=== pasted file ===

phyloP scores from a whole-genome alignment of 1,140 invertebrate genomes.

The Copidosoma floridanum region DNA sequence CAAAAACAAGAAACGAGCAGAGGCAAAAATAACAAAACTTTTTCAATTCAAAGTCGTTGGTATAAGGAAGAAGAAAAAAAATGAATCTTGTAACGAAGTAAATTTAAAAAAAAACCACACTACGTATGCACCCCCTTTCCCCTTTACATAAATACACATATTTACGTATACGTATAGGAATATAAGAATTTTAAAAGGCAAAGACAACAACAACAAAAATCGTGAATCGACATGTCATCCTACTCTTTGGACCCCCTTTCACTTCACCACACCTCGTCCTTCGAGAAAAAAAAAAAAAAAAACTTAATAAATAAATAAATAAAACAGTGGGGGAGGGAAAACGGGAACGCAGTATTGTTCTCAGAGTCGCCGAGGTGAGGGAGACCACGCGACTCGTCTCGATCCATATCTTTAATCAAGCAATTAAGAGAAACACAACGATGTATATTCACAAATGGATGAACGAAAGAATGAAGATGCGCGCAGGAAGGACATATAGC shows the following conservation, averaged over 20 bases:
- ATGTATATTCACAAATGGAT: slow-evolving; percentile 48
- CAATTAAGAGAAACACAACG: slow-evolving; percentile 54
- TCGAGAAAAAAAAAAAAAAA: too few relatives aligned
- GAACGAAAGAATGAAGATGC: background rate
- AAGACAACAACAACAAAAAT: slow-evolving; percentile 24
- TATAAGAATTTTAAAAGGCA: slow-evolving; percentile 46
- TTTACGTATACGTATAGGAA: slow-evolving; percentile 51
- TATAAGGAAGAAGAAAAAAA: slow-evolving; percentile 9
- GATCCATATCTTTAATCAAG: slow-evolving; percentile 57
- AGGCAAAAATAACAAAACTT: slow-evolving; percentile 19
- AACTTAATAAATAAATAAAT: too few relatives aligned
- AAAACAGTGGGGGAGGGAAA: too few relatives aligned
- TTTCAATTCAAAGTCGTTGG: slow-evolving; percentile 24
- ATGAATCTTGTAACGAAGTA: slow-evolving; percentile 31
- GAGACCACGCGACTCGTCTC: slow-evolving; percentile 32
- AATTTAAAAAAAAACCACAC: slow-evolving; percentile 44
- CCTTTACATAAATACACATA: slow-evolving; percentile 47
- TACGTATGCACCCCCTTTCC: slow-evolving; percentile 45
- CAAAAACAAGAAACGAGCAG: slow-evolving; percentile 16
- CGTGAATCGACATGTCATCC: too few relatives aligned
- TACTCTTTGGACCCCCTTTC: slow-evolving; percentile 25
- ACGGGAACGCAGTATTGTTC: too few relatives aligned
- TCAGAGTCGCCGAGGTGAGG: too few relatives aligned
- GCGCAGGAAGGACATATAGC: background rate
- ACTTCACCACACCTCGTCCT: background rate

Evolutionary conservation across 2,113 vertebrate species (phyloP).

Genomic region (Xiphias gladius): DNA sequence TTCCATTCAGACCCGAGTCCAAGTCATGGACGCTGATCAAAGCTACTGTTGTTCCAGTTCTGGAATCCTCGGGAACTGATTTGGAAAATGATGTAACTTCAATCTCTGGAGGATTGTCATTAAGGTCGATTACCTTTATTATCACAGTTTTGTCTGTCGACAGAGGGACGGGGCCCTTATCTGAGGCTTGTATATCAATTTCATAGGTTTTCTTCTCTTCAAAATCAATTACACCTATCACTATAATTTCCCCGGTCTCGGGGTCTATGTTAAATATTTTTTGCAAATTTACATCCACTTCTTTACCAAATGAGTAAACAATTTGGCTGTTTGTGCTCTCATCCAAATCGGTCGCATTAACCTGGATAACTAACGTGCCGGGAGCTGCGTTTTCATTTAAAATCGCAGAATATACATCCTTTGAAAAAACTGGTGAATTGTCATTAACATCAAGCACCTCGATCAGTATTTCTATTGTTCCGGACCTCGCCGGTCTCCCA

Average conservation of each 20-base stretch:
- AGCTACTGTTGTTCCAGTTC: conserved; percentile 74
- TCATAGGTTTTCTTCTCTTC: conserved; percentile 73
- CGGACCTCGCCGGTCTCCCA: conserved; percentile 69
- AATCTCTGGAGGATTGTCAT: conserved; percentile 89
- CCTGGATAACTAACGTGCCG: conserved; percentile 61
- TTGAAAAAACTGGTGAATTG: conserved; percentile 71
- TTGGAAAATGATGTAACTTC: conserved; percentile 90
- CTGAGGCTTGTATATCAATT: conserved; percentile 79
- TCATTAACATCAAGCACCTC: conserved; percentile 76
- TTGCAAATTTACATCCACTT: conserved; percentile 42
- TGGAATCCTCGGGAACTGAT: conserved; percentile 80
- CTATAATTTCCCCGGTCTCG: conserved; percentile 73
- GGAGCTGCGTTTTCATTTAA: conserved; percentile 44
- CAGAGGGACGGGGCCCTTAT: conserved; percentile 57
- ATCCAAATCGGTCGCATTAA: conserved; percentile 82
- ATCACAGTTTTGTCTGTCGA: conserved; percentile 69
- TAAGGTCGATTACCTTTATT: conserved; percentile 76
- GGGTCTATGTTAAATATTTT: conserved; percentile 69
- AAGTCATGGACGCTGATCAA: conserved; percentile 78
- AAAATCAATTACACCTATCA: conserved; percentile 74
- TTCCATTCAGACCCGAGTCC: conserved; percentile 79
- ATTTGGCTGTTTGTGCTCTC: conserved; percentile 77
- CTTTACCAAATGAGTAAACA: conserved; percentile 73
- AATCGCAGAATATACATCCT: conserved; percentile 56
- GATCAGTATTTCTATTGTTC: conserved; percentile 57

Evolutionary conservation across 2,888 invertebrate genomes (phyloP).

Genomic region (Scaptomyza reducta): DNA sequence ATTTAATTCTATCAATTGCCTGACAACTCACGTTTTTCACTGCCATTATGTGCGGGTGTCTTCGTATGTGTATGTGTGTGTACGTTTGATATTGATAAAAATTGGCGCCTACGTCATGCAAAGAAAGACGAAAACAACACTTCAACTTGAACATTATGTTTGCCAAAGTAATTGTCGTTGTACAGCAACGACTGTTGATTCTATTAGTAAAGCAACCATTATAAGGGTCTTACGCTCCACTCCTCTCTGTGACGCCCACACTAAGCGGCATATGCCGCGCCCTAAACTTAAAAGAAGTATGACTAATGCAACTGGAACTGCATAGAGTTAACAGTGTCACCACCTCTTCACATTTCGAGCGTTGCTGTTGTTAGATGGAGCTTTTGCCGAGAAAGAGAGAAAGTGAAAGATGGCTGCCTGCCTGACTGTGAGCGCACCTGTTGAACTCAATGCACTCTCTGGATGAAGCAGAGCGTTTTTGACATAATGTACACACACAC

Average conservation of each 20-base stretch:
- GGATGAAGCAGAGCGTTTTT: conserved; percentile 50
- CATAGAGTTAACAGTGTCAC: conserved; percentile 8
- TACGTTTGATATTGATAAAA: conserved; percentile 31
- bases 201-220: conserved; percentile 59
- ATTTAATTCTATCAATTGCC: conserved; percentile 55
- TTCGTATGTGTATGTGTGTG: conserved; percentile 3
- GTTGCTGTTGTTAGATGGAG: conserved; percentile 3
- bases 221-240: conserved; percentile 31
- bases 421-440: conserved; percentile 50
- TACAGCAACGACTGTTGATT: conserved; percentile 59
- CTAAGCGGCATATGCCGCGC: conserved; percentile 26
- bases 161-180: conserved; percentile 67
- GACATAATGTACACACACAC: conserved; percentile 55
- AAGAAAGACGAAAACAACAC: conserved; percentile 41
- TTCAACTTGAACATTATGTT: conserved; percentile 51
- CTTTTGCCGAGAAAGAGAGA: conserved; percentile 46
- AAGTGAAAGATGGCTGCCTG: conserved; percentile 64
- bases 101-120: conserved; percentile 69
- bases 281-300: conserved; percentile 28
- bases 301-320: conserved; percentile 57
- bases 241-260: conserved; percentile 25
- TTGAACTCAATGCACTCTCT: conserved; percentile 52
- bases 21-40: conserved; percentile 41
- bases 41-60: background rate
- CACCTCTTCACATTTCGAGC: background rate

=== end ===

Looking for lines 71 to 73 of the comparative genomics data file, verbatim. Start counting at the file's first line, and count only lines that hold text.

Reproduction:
- GACATAATGTACACACACAC: conserved; percentile 55
- AAGAAAGACGAAAACAACAC: conserved; percentile 41
- TTCAACTTGAACATTATGTT: conserved; percentile 51